JIS News

Prime Minister, Bruce Golding, has endorsed the ‘Save 300 lives’ project, organised by the National Road Safety Council, to help reduce the number of road fatalities.
Mr. Golding, who is chairman of the Council, gave his endorsement in a message to mark World Day of Remembrance for Road Crash Victims which is being observed today, November 16. Since the start of the year nearly 300 persons have died as a result of road crashes. ‘World Day of Remembrance for Road Crash Victims, was initiated by the United Nations General Assembly in 2005.
In his message Mr. Golding appealed to motorists to observe the speed limit. “When you speed, you have less control over the vehicle, it is harder to stop or take evasive action to avoid a crash. Obey the traffic signs. Be courteous on the roads. Be kind to other road users”, he pleaded.
He also called on other road users to be extremely careful when using the road, appealing especially to motorcyclists and bicycle riders. The Prime Minister had some words of caution for pedestrians, children and even the parents. “I appeal to the pedestrians. When you are walking on the road, when you are crossing the road, please be extra careful. If a vehicle hits you, you will most likely not stand a chance. Look out. Watch out. Be careful”.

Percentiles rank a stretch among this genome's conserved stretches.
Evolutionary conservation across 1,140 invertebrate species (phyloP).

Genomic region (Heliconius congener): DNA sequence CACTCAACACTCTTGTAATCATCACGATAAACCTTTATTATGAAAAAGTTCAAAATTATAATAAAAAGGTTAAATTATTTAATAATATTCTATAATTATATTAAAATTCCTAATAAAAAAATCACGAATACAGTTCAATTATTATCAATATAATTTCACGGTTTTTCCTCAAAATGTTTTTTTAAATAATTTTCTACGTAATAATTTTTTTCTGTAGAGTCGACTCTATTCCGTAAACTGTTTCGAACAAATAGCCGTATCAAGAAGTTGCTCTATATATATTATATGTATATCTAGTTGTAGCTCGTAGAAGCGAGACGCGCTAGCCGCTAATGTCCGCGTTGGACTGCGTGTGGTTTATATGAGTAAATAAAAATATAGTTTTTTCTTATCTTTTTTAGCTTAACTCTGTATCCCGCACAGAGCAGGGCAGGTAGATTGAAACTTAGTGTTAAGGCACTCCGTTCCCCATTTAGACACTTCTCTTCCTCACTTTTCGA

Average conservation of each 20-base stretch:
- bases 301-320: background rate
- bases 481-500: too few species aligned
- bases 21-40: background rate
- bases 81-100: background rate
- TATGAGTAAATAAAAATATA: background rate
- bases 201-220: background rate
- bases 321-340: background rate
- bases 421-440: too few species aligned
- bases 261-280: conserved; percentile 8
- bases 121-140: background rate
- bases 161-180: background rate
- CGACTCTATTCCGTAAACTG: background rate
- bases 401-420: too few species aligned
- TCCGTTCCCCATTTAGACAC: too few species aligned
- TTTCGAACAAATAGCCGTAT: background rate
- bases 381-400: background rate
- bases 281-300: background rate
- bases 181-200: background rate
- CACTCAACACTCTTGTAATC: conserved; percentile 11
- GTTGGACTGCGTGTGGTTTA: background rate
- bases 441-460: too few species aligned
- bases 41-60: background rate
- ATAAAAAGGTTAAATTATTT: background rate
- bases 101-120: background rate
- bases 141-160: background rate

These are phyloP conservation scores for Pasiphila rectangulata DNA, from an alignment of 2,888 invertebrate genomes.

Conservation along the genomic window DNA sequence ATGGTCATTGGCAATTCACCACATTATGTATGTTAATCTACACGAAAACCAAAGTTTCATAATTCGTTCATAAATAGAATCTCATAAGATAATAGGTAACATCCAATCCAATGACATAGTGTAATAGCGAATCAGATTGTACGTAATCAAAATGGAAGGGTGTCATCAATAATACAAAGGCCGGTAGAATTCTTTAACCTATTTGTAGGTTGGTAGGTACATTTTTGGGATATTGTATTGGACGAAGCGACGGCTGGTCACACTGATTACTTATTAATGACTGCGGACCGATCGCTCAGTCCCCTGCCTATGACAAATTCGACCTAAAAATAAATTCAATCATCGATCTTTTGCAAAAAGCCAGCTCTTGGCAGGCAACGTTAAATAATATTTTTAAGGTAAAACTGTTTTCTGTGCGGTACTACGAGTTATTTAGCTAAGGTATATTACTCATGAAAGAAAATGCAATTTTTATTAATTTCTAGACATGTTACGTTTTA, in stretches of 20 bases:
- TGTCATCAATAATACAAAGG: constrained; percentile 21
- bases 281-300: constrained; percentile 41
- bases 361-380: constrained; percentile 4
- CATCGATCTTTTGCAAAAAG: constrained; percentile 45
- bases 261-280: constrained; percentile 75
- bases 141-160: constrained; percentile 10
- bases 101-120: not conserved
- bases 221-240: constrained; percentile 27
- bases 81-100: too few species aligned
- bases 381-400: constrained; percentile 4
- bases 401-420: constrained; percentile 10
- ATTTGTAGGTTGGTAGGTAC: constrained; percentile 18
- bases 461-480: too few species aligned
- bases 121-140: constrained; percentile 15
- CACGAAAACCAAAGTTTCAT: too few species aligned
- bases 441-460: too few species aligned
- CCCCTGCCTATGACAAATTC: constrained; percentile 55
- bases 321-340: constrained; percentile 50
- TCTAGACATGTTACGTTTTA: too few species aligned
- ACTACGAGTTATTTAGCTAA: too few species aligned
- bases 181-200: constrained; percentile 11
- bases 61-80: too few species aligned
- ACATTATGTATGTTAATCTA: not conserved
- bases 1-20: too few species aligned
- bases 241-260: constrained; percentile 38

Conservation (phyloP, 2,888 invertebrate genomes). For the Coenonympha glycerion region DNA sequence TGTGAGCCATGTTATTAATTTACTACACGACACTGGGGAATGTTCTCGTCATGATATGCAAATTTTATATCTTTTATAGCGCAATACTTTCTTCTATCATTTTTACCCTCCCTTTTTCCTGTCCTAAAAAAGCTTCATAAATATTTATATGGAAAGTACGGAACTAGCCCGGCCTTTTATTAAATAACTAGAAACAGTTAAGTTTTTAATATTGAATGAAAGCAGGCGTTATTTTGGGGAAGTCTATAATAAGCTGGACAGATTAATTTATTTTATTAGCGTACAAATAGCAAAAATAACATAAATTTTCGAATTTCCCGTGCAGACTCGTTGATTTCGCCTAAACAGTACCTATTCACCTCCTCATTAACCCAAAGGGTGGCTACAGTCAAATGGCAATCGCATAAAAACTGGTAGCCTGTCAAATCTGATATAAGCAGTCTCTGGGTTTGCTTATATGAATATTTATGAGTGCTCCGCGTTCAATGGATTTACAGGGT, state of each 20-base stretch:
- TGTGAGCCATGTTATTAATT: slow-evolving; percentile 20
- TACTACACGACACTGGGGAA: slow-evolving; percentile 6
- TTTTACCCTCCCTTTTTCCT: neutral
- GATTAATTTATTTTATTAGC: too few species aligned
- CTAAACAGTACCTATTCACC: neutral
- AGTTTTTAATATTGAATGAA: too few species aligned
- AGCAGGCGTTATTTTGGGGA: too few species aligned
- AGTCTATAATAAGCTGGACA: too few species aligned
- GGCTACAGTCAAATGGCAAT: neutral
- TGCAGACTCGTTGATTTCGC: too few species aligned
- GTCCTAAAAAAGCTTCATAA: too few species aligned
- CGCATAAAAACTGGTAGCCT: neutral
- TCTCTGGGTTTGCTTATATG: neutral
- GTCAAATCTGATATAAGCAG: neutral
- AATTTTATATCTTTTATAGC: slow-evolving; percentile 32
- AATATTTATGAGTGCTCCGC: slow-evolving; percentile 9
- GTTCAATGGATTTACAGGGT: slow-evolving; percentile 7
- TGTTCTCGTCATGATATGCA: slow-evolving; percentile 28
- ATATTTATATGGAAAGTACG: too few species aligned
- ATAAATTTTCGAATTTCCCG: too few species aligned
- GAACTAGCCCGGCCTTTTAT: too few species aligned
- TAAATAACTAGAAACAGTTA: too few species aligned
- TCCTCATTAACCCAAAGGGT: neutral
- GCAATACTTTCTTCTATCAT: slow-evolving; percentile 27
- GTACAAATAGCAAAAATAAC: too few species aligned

Mr. Golding made a special appeal to children, urging them to stay as far as possible to the side of the road and to walk in single file – not in a bunch.
To parents, Mr. Golding said too often, little children – some no more than 5 or 6 years old, are left to walk on the roads by themselves. While appreciating that parents may have to be at work or somewhere trying to make money to support their children, he said they should not allow these tiny tots to be on the road by themselves.
Mr. Golding said that with the approaching Christmas, he is appealing to persons not to drink and drive, urging that those who drink, should get someone to drive them, as they might have to live with the consequences.
The National Road Safety Council, notes that more than one million people die each year as a result of road crashes and another 12 million people are injured. Every 3 minutes a child is killed in a road accident somewhere in the world. Road fatalities threaten to overtake HIV-AIDS as the leading cause of premature death throughout the world.
In Jamaica, 350 persons died on the roads last year and to date some 275 have died.

Skip to content